void setup() {
  pinMode(5, OUTPUT);

void loop() {
  analogWrite(5, 0);
  // or
  //digitalWrite(5, LOW);

Output is 0.003V and the tiny voltage causes the circuit to draw 20uA.

Is there anyway to get absolute 0V from Arduino PWM pin?

  • That is a quite tiny voltage. This is not a code issue, since you cannot do more that driving the pin to LOW (which is what happens, when you use analogWrite(pin,0). Please show us your circuit.
    – chrisl
    Sep 21 '19 at 19:45
  • @chrisl I'm converting arduino PWM to analog with RC and OA and then use that voltage as a reference voltage for another OA... Sep 21 '19 at 19:50
  • To be clear, setting a voltage this precise can be very hard (also because this is in the range of noise). I'm not sure, if this even comes from the Arduino. It might as well come from the opamp circuit itself, since they are not build perfectly either. Depending on your exact circuit it might be better to use an extra circuit part for turning the opamp circuit really off, instead of letting it amplify noise.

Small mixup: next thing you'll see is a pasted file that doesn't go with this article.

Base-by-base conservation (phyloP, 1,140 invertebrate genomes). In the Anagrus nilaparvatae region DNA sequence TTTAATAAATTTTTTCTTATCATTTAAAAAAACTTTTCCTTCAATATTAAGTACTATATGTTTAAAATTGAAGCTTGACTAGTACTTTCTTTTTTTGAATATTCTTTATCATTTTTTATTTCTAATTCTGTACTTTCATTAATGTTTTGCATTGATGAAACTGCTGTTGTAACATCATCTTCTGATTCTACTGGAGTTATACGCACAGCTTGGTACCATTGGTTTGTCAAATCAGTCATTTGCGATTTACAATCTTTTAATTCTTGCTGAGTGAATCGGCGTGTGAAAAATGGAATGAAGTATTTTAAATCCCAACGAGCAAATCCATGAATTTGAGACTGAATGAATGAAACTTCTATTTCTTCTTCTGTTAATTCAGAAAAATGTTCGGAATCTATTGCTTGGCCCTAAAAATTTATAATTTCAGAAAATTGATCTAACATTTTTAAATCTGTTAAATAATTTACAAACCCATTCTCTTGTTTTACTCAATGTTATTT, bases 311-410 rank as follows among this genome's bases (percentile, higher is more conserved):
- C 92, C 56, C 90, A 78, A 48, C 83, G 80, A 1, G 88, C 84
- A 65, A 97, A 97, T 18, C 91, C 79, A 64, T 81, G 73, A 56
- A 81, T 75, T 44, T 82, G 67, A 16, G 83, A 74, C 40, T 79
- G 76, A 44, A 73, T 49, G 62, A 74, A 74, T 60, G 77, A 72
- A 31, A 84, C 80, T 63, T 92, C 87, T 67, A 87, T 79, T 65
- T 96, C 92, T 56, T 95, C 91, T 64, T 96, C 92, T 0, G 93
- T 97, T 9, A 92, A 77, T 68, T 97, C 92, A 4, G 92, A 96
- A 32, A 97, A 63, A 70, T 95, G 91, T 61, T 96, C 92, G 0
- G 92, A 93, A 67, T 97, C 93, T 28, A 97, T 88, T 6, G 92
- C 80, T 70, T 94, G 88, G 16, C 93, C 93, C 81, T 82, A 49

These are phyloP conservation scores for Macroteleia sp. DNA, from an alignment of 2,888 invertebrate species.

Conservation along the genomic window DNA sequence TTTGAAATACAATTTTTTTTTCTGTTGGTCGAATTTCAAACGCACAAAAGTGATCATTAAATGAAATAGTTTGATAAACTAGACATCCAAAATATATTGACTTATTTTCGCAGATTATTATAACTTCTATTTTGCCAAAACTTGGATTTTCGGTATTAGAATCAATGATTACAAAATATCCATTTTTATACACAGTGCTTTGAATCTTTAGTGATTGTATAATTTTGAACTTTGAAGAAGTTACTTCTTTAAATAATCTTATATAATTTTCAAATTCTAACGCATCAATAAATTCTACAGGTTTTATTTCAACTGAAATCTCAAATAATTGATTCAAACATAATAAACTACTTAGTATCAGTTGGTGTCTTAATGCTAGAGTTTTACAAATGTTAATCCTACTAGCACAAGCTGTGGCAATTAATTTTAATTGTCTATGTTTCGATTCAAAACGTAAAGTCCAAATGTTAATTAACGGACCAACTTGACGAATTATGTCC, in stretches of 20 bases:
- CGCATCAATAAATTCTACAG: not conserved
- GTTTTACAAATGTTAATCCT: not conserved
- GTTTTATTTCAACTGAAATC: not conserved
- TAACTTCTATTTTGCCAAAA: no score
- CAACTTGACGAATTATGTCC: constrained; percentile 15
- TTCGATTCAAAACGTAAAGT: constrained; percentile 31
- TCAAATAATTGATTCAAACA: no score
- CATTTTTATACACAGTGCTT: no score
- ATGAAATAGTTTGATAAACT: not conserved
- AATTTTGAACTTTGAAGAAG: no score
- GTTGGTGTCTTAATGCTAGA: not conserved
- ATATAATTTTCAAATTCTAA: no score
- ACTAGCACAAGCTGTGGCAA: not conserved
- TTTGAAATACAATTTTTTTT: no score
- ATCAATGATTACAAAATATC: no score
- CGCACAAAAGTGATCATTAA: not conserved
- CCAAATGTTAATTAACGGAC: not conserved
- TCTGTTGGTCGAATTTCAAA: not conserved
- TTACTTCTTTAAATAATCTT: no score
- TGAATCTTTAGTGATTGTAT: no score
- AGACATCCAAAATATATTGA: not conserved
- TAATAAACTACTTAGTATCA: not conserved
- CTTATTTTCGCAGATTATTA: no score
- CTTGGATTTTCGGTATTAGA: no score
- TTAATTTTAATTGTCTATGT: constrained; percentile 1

– chrisl
    Sep 21 '19 at 19:55
  • 1
    Where get's anything counted? I don't see something like this in your code. About the extra circuit: That was just a thought about cutting the power of the opamps (maybe through a MOSFET) or pulling the output of the opamp over a current limiting resistor to low (also with a MOSFET). Just a thought, not a full fletched circuit, that I could provide a link for
    – chrisl
    Sep 21 '19 at 20:19
  • 1
    You probably won't get below 3mV even with a transistor (that's what the arduino already does). Do you really need to get below that tiny voltage, I mean, it's 4 times less than the pwm's (ideally filtered) resolution when running at 3V3. If so, the only chance I see is to use external circuitry
    – Sim Son
    Sep 22 '19 at 2:50

It doesn't output 0v because it's near impossible. 0.003v is in fact very low. The LOW output, according to the datasheet, can be as high as 0.8v (when powered by 5v) and still be considered valid.

LOW does not mean 0v. It means "below the voltage threshold that is considered a LOW".

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